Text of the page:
Military Families Get Free Access to All National Parks for One Year
Got some leave saved up? Got a hankering for travel? This year is possibly the best year ever for military families to explore the beauty of our National Park System.
Normally, a year-long family pass would cost at least $80. But under an intiative announced by the National Park Service in May, the Department is granting access to any of America’s 58 national parks for free to military members and their dependents until May 16, 2014.
How It Works
The National Park Service sells an annual pass, the America the Beautiful National Parks and Federal Recreation Lands Annual Pass, for $80. The passes allow the holder and a carload of passengers to pass through to any of the $2,000 sites that charge on a per-vehicle basis. If you go to a park or site that charges per person, the pass allows the servicemember in with three other adults age 16 or over.
Spouse deployed, or otherwise unavailable? Good news: The servicemember sponsor doesn’t have to be present. The program is available to military spouses traveling separately. The program applies to “activated” members of the Guard and Reserves. However, you can’t get in under this particular program as a retiree or veteran. These groups have other opportunities for free or reduced admission, according to National Park Service Director Jon Jarvis, who sites the National Park System’s Access Pass, a free lifetime pass for disabled citizens or U.S. residents. There are also special programs for seniors age 62 and over.
How To Get the Passes
Just show up. With your military ID of course, and IDs for all your dependents, in case you get separated. You can obtain the pass at any National Park Service attraction that charges a fee for entry. The passes will be accepted by the National Park Service, the U.S. Fish and Wildlife Service, the Bureau of Reclamation, the Bureau of Land Management, the U.S. Forest Service and at U.S. Army Corps sites that charge entrance or standard amenity fees.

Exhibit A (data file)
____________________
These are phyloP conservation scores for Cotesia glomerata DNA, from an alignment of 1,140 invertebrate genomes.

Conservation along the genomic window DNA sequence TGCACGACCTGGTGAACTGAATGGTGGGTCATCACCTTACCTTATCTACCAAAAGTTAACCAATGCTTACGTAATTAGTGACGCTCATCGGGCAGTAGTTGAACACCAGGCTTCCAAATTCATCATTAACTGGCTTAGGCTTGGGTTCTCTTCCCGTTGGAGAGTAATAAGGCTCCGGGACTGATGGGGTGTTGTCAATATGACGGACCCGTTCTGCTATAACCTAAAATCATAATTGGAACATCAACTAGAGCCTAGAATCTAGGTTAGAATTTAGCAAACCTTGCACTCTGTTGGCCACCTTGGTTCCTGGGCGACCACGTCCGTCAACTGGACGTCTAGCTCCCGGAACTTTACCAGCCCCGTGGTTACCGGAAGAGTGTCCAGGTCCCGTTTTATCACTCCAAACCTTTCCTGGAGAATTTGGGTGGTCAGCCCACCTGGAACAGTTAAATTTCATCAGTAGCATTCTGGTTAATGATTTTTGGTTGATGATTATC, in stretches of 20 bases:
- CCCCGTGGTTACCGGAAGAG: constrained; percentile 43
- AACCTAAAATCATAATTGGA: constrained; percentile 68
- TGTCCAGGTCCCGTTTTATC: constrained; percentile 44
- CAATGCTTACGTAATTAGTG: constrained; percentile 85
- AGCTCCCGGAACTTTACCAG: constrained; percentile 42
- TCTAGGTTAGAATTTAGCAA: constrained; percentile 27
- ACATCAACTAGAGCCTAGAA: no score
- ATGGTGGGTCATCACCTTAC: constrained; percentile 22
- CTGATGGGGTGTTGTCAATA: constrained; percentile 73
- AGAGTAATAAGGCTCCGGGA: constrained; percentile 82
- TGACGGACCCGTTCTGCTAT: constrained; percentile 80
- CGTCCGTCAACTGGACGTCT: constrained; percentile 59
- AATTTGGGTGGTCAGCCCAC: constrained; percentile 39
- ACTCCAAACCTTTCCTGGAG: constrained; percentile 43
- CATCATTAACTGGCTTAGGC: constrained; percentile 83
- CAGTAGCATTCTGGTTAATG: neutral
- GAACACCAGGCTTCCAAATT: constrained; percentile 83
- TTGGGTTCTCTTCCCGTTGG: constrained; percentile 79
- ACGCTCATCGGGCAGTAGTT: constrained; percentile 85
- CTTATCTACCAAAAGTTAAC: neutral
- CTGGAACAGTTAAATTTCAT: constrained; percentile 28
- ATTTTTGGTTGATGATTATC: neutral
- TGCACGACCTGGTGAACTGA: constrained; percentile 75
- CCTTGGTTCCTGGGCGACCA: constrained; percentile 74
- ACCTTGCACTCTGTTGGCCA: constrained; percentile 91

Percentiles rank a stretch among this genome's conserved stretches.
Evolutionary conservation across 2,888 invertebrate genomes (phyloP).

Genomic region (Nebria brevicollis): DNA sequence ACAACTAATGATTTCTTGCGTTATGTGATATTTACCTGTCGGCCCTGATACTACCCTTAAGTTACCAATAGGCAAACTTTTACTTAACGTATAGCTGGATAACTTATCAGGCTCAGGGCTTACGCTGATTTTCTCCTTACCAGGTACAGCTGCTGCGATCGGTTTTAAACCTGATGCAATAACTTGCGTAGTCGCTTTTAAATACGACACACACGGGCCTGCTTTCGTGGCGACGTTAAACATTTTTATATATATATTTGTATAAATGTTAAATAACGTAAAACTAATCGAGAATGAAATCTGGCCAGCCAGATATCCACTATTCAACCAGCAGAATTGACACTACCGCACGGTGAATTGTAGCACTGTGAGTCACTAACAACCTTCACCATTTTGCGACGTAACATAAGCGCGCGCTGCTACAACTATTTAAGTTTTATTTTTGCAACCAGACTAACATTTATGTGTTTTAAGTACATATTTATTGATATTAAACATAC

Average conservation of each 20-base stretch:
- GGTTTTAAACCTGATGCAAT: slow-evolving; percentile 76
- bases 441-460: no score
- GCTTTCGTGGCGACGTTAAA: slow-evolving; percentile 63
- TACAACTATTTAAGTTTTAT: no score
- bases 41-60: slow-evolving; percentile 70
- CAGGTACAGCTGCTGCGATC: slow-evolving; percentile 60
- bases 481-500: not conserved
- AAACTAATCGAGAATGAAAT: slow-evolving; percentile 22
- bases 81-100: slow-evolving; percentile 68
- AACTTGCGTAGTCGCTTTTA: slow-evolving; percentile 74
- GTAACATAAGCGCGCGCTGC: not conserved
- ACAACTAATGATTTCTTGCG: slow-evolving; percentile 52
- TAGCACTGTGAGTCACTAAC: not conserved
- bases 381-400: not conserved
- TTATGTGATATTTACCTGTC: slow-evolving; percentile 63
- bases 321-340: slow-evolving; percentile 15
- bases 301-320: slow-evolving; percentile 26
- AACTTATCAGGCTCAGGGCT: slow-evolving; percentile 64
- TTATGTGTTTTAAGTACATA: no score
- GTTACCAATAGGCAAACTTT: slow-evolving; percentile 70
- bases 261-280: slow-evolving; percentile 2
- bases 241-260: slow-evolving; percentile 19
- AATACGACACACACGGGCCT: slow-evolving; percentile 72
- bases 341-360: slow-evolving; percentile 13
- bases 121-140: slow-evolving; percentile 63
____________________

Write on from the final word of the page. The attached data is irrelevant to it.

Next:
In a press conference at the Yorktown Battlefield National Park, the site of the decisive battle of the Revolutionary War, Jarvis delineated a deep tradition, connecting military veterans and families and the National Parks. The Park Service preserves and protects a number of historic battlefields, including Gettysburg, Pennsylvania, and the USS Arizona Memorial at Pearl Harbor, Hawaii.
Jarvis mentioned that many parks were closed to all but active duty military during World War Two, and that the parks underwent extensive upgrades and investments in order to prepare for a flood of returning service members and their families when the war came to an end.
The parks themselves are located throughout the United States, and there are even national parks in American Samoa and the Virgin Islands. The Dry Tortugas Park, home of Fort Jefferson, the country’s largest masonry structure, is located off the Florida Keys. Don’t try to drive there: It’s accessible only by boat or plane.